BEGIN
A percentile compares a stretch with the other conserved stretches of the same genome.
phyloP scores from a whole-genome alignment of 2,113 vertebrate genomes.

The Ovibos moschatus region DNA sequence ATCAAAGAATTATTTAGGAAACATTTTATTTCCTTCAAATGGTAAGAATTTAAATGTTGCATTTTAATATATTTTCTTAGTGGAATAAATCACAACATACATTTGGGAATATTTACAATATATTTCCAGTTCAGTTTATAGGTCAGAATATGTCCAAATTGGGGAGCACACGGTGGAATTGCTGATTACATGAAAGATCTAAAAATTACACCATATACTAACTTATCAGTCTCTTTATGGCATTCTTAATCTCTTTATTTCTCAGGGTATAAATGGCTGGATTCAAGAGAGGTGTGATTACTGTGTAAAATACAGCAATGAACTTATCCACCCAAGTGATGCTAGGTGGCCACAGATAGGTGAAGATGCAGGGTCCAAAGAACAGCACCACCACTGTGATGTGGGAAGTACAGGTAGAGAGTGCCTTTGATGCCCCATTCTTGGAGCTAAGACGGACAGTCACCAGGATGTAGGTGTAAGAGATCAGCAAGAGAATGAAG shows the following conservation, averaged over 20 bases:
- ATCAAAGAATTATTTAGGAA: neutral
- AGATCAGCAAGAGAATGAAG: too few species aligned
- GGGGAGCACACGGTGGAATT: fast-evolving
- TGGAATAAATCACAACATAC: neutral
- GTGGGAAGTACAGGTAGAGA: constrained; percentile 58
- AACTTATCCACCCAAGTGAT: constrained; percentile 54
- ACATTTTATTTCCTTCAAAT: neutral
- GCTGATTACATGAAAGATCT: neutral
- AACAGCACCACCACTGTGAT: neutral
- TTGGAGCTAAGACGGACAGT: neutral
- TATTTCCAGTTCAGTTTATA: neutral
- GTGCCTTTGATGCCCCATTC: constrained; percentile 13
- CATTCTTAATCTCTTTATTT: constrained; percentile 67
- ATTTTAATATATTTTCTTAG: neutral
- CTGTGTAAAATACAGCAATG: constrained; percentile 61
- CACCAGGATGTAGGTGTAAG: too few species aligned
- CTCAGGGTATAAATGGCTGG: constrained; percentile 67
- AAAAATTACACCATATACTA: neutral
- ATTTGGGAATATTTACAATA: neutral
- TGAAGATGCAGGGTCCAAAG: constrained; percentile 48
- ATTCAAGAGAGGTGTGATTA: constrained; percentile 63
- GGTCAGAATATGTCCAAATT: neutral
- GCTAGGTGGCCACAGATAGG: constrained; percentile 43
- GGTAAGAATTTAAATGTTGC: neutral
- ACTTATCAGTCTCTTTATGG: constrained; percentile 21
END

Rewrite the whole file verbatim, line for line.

A percentile compares a stretch with the other conserved stretches of the same genome.
phyloP scores from a whole-genome alignment of 2,113 vertebrate genomes.

The Ovibos moschatus region DNA sequence ATCAAAGAATTATTTAGGAAACATTTTATTTCCTTCAAATGGTAAGAATTTAAATGTTGCATTTTAATATATTTTCTTAGTGGAATAAATCACAACATACATTTGGGAATATTTACAATATATTTCCAGTTCAGTTTATAGGTCAGAATATGTCCAAATTGGGGAGCACACGGTGGAATTGCTGATTACATGAAAGATCTAAAAATTACACCATATACTAACTTATCAGTCTCTTTATGGCATTCTTAATCTCTTTATTTCTCAGGGTATAAATGGCTGGATTCAAGAGAGGTGTGATTACTGTGTAAAATACAGCAATGAACTTATCCACCCAAGTGATGCTAGGTGGCCACAGATAGGTGAAGATGCAGGGTCCAAAGAACAGCACCACCACTGTGATGTGGGAAGTACAGGTAGAGAGTGCCTTTGATGCCCCATTCTTGGAGCTAAGACGGACAGTCACCAGGATGTAGGTGTAAGAGATCAGCAAGAGAATGAAG shows the following conservation, averaged over 20 bases:
- ATCAAAGAATTATTTAGGAA: neutral
- AGATCAGCAAGAGAATGAAG: too few species aligned
- GGGGAGCACACGGTGGAATT: fast-evolving
- TGGAATAAATCACAACATAC: neutral
- GTGGGAAGTACAGGTAGAGA: constrained; percentile 58
- AACTTATCCACCCAAGTGAT: constrained; percentile 54
- ACATTTTATTTCCTTCAAAT: neutral
- GCTGATTACATGAAAGATCT: neutral
- AACAGCACCACCACTGTGAT: neutral
- TTGGAGCTAAGACGGACAGT: neutral
- TATTTCCAGTTCAGTTTATA: neutral
- GTGCCTTTGATGCCCCATTC: constrained; percentile 13
- CATTCTTAATCTCTTTATTT: constrained; percentile 67
- ATTTTAATATATTTTCTTAG: neutral
- CTGTGTAAAATACAGCAATG: constrained; percentile 61
- CACCAGGATGTAGGTGTAAG: too few species aligned
- CTCAGGGTATAAATGGCTGG: constrained; percentile 67
- AAAAATTACACCATATACTA: neutral
- ATTTGGGAATATTTACAATA: neutral
- TGAAGATGCAGGGTCCAAAG: constrained; percentile 48
- ATTCAAGAGAGGTGTGATTA: constrained; percentile 63
- GGTCAGAATATGTCCAAATT: neutral
- GCTAGGTGGCCACAGATAGG: constrained; percentile 43
- GGTAAGAATTTAAATGTTGC: neutral
- ACTTATCAGTCTCTTTATGG: constrained; percentile 21